HomeVideodrome: 'Real Steel,' Hitchcock Classics, 'Godzilla, and 'Wings'

This week on HomeVideodrome, Hunter reviews Haywire, Shame, and Warrior, Jim has cedar fever, and we plow through a cornucopia of new releases. Head on over to The Film Thugs to check it out.

Okay, so I was a little hard on Real Steel when it came out. Revisiting it, I still stick by most of my criticisms, as I still find it irritating that the intelligence level of the Hugh Jackman and Dakota Goyo characters varies to insanely disparate levels whenever the script finds it convenient. Goyo’s screechy kid-who-talks-and-thinks-like-an-adult is also excruciating (the fault of the writing and directing, not the child actor), and their robot Atom’s suggested sentience is nothing less than a ploy to attempt to make the audience care whenever he gets pounded on. And no matter how nifty the CGI robot boxing is, nothing can compare to the dramatic potential of two actual humans fighting in the ring for family, country, or dignity. But when it comes to the stock fanboy line of the greatness of “robots hitting each other,” “Real Steel” trumps Michael Bay’s cynical “Transformers” films on every level.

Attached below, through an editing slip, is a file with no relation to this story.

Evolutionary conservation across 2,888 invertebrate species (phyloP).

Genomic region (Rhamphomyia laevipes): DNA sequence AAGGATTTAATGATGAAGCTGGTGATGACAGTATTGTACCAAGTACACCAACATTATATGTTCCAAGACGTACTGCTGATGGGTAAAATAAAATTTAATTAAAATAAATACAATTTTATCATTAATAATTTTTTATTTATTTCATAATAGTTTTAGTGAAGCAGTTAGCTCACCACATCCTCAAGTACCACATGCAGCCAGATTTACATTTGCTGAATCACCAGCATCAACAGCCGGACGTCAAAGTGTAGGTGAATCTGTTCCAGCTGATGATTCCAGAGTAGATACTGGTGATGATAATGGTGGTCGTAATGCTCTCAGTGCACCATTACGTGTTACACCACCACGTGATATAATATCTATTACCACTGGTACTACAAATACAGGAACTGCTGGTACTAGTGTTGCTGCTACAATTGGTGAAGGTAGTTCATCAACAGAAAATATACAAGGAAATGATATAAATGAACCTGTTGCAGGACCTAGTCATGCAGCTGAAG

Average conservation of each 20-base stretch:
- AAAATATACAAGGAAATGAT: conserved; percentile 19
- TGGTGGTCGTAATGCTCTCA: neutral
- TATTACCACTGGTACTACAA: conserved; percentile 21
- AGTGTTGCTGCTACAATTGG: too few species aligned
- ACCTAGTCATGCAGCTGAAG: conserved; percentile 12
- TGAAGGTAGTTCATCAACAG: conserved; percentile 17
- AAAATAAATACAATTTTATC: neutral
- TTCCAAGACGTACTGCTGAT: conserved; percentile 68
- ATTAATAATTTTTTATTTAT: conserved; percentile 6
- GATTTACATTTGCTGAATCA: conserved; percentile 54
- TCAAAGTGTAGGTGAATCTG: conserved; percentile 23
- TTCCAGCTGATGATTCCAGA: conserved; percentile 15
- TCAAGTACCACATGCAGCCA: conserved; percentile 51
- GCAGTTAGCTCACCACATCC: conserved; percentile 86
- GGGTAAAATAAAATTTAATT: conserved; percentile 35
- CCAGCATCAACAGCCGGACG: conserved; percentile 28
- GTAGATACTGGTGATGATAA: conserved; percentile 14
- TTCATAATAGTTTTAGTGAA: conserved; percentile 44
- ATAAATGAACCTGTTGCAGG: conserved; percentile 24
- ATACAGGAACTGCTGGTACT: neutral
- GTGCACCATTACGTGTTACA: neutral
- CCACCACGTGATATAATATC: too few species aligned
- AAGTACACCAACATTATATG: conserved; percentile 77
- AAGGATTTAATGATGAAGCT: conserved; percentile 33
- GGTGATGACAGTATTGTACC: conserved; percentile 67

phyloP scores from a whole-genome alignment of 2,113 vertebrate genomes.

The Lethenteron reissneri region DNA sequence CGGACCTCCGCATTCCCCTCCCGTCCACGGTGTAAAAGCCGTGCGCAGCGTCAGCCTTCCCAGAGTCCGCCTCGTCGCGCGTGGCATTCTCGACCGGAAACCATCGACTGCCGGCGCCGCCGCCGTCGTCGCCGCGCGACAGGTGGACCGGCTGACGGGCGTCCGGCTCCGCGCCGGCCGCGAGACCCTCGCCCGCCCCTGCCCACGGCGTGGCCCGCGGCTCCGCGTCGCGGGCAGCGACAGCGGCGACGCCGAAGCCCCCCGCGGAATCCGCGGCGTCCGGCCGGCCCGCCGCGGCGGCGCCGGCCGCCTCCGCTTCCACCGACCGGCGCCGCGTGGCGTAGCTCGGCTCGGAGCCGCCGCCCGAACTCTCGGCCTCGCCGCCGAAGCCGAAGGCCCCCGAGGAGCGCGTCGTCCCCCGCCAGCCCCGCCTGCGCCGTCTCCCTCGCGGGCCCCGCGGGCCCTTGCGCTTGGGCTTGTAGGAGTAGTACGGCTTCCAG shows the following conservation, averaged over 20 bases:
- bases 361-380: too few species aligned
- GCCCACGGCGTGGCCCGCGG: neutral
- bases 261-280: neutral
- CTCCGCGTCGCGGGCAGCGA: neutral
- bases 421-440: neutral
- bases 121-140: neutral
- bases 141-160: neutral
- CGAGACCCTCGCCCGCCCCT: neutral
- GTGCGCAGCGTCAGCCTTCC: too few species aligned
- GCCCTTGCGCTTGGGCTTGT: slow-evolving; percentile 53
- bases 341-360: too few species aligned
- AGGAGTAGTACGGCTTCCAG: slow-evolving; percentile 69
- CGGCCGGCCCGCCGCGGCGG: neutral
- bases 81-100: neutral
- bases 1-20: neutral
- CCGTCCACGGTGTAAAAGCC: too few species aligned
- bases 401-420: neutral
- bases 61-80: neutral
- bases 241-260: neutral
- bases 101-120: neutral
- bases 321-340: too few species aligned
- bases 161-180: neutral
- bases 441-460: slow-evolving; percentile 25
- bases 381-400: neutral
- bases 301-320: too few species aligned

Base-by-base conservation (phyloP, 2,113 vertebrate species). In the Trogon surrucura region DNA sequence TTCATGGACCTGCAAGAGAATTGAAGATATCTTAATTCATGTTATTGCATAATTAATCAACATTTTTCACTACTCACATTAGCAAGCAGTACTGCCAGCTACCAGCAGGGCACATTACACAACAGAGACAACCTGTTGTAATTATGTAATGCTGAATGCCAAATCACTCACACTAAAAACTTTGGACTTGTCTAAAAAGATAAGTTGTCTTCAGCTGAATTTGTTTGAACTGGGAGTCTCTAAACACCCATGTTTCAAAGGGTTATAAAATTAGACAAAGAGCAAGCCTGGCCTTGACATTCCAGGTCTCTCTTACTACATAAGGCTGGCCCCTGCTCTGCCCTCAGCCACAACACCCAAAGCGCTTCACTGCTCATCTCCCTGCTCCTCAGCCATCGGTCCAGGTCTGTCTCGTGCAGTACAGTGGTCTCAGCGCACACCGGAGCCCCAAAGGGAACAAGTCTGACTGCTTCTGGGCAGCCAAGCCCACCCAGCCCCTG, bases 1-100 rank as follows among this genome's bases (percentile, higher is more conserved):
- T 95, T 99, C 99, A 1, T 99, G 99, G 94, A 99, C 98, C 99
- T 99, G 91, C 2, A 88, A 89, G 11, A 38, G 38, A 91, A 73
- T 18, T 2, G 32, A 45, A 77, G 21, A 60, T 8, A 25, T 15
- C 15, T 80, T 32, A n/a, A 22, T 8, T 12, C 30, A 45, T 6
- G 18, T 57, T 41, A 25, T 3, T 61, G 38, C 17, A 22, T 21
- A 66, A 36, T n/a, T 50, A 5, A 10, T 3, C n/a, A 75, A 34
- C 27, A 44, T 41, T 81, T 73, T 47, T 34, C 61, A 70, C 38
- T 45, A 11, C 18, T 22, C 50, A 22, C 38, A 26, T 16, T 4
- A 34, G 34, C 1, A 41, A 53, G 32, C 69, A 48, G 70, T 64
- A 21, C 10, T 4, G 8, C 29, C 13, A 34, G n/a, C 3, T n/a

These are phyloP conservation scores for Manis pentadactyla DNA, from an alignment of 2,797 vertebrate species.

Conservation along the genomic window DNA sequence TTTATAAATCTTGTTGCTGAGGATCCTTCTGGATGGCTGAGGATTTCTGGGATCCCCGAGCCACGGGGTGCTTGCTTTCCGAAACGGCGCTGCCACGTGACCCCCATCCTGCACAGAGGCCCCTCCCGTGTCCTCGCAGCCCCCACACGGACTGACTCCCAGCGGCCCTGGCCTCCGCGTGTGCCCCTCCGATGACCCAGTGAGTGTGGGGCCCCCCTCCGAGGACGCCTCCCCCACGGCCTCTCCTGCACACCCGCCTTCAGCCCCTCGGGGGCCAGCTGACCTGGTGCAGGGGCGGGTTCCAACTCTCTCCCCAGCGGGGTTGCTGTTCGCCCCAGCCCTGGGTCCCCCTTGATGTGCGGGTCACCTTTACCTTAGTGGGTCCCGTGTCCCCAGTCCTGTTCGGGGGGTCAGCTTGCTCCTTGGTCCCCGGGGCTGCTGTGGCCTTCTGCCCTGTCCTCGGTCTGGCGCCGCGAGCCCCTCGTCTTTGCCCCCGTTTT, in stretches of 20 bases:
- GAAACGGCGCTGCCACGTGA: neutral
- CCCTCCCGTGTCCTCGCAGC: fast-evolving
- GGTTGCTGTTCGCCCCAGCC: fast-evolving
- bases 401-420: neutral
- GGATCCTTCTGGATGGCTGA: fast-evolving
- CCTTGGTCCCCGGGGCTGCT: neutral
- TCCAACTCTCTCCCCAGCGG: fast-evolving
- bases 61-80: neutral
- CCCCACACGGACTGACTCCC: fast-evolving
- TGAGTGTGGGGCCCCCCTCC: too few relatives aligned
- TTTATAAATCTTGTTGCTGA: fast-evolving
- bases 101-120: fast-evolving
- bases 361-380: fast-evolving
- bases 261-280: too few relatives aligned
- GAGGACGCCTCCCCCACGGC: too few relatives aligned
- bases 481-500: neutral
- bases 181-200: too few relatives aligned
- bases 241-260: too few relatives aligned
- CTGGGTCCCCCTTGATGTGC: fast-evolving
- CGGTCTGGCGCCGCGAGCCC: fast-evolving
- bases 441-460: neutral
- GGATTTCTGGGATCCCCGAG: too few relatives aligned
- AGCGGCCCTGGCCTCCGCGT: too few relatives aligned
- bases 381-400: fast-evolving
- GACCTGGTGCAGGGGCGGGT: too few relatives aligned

“Real Steel” has a heart that has hints of saccharine, but the film has a touch of middle Americana that is lacking from mainstream movies today, and despite its shortcomings, the father/son story does have a potent emotional core that pays off when it should. “Transformers” has none of these things, as Bay is only interested in boys and their toys, said toys including cars and women. “Real Steelhas higher aspirations that don’t have the stink of pseudo-family-friendly misogyny and vapid materialism.

Hugh Jackman is such a likable lead that he’s laughable when he’s attempting to be unlikable like he is during the first act of “Real Steel”, however Jackman’s potent presence alone keeps this from ever actually hurting the movie. He’s entertaining to watch, even in the worst movies he’s been in, as he was one of the few things that made Gavin Hood’s dreadful “Wolverine” something one could feasibly sit through from start to finish. The humanity Jackman brings as an actor pumps blood into the heart of “Real Steel”, more so than the undercooked boy-and-his-robot sub-plot could hope to. The father/son relationship a the movie’s center is marred by an obnoxious child performance, but it hits the necessary emotional beats that help one overlook the painful dialogue fed to the child actor, as well as the delivery seen as acceptable by the director. Because it it hits those beats, it manages to mask most of its flaws, giving the movie an emotional core that is lacking in most blockbusters.

Steven Spielberg produced a lot of stinkers this year, including Bay’s mindless “Transformers 3”, Jon Favreau’s disappointing “Cowboys & Aliens”, and the empty hype-machine that was J.J. Abrams’s con-job “Super 8”. “Real Steel” is head and shoulders above any of these, coming closest to capturing that “Steven Spielberg Presents” spirit that was once a mark of blockbuster prestige. It doesn’t compare to the likes of “Rocky” or “Warrior”, but it’s one you can watch with the family and have a surprisingly satisfying experience.